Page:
3 New Heavy Elements Named: Darmstadtium, Roentgenium, Copernicium

physics, Copernicus, super heavy elements, element naming, Darmstadtium, Roentgenium, Copernicium, Nicolaus Copernicus, Wilhelm Conrad Roentgen, discovery of new elements, radioactive elements, Transuranium elements, unstable elements.
Nicolaus Copernicus (Image credit: Public domain)

This article was updated Sunday 11/6 2:00pm.

The periodic table of elements just got a bit heftier today (Nov. 4), as the names of three new elements were approved by the General Assembly of the International Union of Pure and Applied Physics.

Elements 110, 111 and 112 have been named darmstadtium (Ds), roentgenium (Rg) and copernicium (Cn).

These elements are so large and unstable they can be made only in the lab, and they fall apart into other elements very quickly. Not much is known about these elements, since they aren't stable enough to do experiments on and are not found in nature. They are called "Super Heavy," or Transuranium, elements.

The General Assembly approved these name suggestions proposed by the Joint Working Party on the Discovery of Elements, which is a joint body of IUPAP and the International Union of Pure and Applied Chemistry (IUPAC).

World revolves around Copernicium

Temporarily called ununbium, copernicium, the new element 112, was named for Polish astronomer Nicolaus Copernicus (1473-1543), who first suggested that the Earth revolves around the sun, not the other way around, and starting the "Copernican Revolution." In a statement released in July 2009, Sigurd Hofmann, head of the discovery team at GSI Helmholtz Centre for Heavy Ion Research in Germany, said they named the element after Copernicus "to honor an outstanding scientist, who changed our view of the world."

Hofmann and his colleagues first created a single atom of this extremely radioactive element on Feb. 9, 1996, by smashing together zinc and lead. Since then, a total of about 75 atoms of copernicium have been created and detected. It wasn't until 10 years after the discovery and multiple repeat experiments that the working group recognized element 112.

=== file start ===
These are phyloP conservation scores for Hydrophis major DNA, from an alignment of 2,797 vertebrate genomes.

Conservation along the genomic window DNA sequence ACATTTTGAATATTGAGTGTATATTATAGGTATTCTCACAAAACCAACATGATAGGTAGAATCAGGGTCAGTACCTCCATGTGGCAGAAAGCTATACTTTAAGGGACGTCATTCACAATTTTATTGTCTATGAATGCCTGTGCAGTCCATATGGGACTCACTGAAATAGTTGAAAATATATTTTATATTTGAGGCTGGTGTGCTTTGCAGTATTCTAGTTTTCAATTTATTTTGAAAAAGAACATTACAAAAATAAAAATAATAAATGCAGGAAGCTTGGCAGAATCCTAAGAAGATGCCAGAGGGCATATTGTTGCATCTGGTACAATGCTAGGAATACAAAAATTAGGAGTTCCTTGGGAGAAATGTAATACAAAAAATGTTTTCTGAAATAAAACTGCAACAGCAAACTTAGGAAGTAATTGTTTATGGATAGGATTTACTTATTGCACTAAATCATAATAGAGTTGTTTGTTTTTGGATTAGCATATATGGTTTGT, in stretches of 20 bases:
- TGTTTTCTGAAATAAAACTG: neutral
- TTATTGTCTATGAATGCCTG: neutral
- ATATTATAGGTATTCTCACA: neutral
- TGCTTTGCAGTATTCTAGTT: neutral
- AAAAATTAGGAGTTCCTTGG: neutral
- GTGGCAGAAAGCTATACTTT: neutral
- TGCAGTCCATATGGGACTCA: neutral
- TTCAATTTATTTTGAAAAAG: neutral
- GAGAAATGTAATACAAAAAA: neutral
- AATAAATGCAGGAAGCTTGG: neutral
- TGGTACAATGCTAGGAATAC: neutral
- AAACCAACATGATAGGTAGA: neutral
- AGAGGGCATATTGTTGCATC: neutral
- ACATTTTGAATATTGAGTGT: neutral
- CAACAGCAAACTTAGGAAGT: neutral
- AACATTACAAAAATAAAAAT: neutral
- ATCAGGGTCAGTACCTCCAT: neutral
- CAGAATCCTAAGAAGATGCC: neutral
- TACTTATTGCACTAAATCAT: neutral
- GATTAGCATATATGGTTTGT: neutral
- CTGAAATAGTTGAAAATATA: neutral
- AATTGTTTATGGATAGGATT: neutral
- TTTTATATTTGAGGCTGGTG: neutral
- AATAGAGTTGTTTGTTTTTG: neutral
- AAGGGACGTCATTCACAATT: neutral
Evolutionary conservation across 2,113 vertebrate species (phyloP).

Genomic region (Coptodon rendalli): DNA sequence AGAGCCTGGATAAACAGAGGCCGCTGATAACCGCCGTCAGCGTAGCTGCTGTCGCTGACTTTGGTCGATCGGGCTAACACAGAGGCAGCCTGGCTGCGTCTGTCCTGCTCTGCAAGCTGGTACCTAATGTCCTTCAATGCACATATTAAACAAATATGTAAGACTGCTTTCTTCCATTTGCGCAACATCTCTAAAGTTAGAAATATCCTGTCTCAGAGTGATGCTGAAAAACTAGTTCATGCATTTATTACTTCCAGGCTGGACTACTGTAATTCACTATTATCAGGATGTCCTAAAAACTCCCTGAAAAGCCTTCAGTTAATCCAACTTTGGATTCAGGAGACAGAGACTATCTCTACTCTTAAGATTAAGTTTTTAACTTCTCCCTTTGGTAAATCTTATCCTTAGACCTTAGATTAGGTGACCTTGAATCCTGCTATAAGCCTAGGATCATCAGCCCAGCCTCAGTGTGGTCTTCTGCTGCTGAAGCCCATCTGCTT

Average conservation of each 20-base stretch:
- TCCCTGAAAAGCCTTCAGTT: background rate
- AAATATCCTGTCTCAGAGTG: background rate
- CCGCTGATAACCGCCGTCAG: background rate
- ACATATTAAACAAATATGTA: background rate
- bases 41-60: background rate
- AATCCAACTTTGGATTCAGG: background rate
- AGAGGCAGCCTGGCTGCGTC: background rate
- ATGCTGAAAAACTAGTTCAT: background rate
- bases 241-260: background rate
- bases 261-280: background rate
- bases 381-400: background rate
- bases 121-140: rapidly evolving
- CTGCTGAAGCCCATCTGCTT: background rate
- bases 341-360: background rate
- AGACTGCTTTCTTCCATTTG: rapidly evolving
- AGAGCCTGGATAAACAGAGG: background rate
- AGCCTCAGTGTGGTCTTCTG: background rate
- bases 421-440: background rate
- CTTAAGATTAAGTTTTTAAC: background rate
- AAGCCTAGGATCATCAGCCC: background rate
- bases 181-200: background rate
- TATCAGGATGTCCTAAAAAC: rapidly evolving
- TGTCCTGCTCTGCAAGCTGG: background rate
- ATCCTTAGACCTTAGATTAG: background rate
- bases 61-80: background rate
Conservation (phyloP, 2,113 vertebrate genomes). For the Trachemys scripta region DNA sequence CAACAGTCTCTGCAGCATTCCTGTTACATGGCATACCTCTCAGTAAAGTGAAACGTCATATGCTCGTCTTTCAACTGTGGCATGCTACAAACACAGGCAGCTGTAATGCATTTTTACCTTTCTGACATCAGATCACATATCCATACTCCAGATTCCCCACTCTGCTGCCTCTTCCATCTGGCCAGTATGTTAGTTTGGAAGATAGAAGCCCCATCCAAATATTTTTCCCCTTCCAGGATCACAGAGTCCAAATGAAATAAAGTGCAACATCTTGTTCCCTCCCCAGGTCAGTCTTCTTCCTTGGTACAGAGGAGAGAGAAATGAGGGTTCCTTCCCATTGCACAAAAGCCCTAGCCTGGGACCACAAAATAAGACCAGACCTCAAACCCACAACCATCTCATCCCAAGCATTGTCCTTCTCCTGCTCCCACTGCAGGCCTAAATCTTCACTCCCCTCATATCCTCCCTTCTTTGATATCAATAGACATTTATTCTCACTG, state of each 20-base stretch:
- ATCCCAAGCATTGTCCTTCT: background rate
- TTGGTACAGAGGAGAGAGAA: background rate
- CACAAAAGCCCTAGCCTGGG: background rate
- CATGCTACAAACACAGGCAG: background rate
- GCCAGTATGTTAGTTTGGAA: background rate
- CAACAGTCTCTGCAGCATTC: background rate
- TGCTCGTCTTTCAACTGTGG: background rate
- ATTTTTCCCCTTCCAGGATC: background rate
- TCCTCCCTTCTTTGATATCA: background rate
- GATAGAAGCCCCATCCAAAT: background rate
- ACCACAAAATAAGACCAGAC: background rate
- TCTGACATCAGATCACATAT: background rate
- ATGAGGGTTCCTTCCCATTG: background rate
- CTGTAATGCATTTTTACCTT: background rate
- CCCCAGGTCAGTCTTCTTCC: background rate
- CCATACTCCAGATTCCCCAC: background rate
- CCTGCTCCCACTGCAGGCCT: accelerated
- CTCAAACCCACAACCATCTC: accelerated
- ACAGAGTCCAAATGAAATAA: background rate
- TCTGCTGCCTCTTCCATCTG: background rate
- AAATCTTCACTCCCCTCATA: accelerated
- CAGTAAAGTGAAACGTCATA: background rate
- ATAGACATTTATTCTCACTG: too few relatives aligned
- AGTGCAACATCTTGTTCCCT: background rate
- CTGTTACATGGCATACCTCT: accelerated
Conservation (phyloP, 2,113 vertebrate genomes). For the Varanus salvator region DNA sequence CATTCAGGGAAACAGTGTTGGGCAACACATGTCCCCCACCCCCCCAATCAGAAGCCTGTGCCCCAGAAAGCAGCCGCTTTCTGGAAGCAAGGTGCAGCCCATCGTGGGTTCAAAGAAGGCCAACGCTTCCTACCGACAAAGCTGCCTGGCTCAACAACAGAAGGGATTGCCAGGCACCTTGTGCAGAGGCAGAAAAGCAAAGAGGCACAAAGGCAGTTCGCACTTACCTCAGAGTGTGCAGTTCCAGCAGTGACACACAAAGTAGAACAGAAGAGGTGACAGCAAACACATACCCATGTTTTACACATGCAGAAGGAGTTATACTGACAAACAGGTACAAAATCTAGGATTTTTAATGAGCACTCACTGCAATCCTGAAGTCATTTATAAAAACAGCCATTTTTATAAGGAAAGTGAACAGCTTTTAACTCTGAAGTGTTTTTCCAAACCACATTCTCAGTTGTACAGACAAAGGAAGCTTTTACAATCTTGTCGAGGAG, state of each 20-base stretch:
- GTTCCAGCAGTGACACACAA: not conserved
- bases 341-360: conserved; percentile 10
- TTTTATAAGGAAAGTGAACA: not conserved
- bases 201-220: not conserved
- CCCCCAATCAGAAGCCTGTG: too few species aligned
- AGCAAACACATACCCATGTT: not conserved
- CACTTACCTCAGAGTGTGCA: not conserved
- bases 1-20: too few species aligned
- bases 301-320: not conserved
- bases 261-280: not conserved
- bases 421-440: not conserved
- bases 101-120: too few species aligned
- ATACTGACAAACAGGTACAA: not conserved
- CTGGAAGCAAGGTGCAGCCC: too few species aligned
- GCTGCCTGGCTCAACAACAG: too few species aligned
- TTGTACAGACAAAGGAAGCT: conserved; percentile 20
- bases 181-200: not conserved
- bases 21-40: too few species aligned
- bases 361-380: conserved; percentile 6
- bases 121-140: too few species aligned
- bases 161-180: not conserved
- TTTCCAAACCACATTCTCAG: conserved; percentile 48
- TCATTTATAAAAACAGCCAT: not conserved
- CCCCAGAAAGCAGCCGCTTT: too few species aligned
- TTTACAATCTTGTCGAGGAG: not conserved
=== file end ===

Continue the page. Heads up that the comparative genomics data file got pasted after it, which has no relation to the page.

Roentgenium, after a modern physicist

Element number 111, officially renamed roentgenium by the General Assembly, was originally discovered in 1994 when a team at GSI created three atoms of the element, about a month after their discovery of darmstadtium, on Dec. 8. The working party needed a repeat performance to officially name the element, so the team repeated its experiment in 2002 and made three more atoms.

Roentgenium was named after German physicist Wilhelm Conrad Roentgen (1845 – 1923), ridding itself of its temporary name unununium, Roentgen was the first to produce and detect X-rays, on Nov. 8 1895. He won the Nobel Prize in physics in 1901 for the work. [Nobel Prize in Physics: 1901-Present]

Darmstadtium mighty number 110

Darmstadtium, the new element 110, which took the temporary name ununnilium, was first synthesized on Nov. 9, 1994, at the GSI facility near the city of Darmstadt. It was discovered by Peter Armbruster and Gottfried Münzenberg, under Hofmann's direction. It was created by crashing a heavy isotope of lead with nickel-62, which created four atoms of darmstadtium. The experiment was repeated with nickel-64, creating nine more atoms.

Robert Kirby-Harris, chief executive at the Institute of Physics and secretary-general of IUPAP, said, "The naming of these elements has been agreed in consultation with physicists around the world and we're delighted to see them now being introduced to the Periodic Table."

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Editor's Note: This article was updated to reflect that Copericus's nationality was Polish, not Russian.

Jennifer Welsh

Jennifer Welsh is a Connecticut-based science writer and editor and a regular contributor to Live Science. She also has several years of bench work in cancer research and anti-viral drug discovery under her belt. She has previously written for Science News, VerywellHealth, The Scientist, Discover Magazine, WIRED Science, and Business Insider.